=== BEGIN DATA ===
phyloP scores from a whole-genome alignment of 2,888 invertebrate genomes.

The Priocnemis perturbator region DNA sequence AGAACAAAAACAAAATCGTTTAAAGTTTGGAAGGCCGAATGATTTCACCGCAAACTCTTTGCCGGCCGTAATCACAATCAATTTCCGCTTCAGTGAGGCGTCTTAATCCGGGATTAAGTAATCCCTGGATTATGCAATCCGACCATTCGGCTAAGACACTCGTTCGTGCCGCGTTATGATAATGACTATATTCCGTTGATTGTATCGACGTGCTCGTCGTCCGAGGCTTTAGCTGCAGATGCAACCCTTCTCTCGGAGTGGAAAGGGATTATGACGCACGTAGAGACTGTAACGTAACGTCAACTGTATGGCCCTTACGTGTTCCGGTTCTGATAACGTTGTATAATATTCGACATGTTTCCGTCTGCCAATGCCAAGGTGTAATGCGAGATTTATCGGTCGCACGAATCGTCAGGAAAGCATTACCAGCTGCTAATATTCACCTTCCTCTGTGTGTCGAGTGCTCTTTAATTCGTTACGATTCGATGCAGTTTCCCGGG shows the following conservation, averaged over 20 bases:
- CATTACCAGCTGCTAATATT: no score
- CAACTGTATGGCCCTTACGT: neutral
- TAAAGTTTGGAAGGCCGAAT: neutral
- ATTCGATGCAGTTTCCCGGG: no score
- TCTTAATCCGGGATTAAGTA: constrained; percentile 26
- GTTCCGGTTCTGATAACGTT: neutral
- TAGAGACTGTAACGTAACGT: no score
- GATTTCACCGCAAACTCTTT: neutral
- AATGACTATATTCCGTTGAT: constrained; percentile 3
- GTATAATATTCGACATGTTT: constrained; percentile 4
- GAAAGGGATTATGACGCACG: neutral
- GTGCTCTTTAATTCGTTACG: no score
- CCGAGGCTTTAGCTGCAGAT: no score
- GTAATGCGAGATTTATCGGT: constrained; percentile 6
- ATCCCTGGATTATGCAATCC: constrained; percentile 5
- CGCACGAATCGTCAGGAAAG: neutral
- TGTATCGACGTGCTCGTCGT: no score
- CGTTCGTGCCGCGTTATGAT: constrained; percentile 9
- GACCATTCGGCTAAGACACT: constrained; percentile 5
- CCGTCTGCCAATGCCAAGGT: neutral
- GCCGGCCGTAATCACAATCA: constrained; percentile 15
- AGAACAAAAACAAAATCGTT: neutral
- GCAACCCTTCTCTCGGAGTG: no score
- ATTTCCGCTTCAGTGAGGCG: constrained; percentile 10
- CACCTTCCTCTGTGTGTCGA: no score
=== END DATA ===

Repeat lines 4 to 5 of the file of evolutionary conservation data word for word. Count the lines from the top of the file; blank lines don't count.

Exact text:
- CAACTGTATGGCCCTTACGT: neutral
- TAAAGTTTGGAAGGCCGAAT: neutral